So Kyrie Irving decided to play the long game in this surreal hand of poker with two New York City mayors, and it turns out he really did draw to the inside straight he’s been waiting on for five months. It turns out he can play basketball games for the Nets at Barclays Center, just in time for the playoffs.
It turns out the Yankees and Mets, who were informed last week that their eligibility to play in The Bronx and in Queens could be compromised if they remained unvaccinated will get a similar reprieve with plenty of time to spare before Opening Day. And if you are a stand-up comic or a guitar player or an actor, you can go back to work inside the city limits, too.
You can read and wonder about what that means to the cops, the firefighters and the other city workers who took similar stands these past few months, those who lost their jobs, those who now see multimillionaire entertainers and athletes spared a similar burden. The debate over their fates, and their futures, is just as important.
In truth, it’s more important.
Here, we have reserved judgment on both Irving’s refusal to get vaccinated as well as New York’s continuing refusal to grant him a waiver because, frankly, as long as it was law it was right to make even famous New Yorkers abide by it — even after it reached a proper expiration date, as it probably did a few months ago.
It will be on Mayor Eric Adams to properly explain the separate standards for celebrities and civilians, and it will be interesting to see how he handles that gauntlet.
As far as New York sports is concerned, however, as long as we keep the context strictly between the foul lines and the base lines, this will be a game-changer. The Nets may still be a piece or two shy of making a sustained championship run, but they also now know they will have two of the game’s 20 best players — Irving and Kevin Durant — on their side as they enter the postseason. And that’s an awfully good place to be.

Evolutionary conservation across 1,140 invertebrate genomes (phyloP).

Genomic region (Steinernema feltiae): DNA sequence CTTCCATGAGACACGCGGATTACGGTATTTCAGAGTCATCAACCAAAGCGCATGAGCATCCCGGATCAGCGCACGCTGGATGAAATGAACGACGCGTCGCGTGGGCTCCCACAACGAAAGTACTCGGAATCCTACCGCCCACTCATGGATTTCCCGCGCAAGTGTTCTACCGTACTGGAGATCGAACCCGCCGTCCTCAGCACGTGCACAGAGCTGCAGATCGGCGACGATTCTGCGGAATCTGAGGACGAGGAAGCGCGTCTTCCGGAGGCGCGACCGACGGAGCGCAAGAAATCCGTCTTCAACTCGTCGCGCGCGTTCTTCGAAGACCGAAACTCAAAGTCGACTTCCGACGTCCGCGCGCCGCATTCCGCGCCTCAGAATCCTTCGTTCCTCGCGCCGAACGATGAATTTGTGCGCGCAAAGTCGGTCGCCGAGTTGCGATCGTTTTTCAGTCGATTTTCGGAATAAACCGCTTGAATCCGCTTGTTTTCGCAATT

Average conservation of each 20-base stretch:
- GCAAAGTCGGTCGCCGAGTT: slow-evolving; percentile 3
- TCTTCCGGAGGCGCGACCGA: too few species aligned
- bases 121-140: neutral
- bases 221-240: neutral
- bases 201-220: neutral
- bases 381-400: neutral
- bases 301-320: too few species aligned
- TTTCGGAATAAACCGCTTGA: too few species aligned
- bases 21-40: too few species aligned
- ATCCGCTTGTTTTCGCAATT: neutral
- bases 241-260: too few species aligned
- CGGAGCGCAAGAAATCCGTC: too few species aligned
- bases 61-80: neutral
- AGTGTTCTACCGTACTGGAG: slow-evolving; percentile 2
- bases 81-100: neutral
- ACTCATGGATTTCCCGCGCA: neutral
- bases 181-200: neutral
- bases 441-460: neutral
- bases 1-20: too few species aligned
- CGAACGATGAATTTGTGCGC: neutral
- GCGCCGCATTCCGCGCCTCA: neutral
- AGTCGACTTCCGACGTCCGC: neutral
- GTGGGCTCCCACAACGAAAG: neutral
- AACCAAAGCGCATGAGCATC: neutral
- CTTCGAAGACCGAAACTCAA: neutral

The Yankees and the Mets? Well, we were always a little fuzzy about who really is vaccinated and who isn’t, and so it was hard to game out who would be affected until they collided with the vaccine mandate come April 7 (Opening Day at Yankee Stadium) and April 15 (the Mets’ home opener at Citi Field).
The Yankees will still likely have to face these questions when they make at least the first of their three trips to Toronto — where a vaccine mandate remains in place — which won’t happen until May 2. They’ll deal with that when they have to. They’ll field a full team — barring injury, of course — until then. (The Mets don’t play in Canada this year.)
That is all good news for New York’s sports fans, and better news for the athletes. It also likely proves that, for all the hits in the public forum that baseball has taken in recent weeks and months for being out of touch, for being too old and creaky, for being too slow, baseball still rules the roost, at least in New York City.
Make no mistake, no matter what Adams will say: without the looming specter of baseball season being profoundly affected, this doesn’t happen. Irving is the one who symbolized the dissent for the mandate rule, and getting him back full-time is the best news to hit the Nets all year. But baseball pushed the domino.
And so sports will look like sports around here, again, for real, for the first time since March 12, 2020. There are no restrictions on stadiums or arenas any more, almost no masks in those stands, and Kyrie Irving will be allowed to break ankles on a basketball floor while New York’s baseball players chase after the long summer. Nice narrative.
Though you may want to check in with those cops and firefighters and city workers before we declare it a happy ending.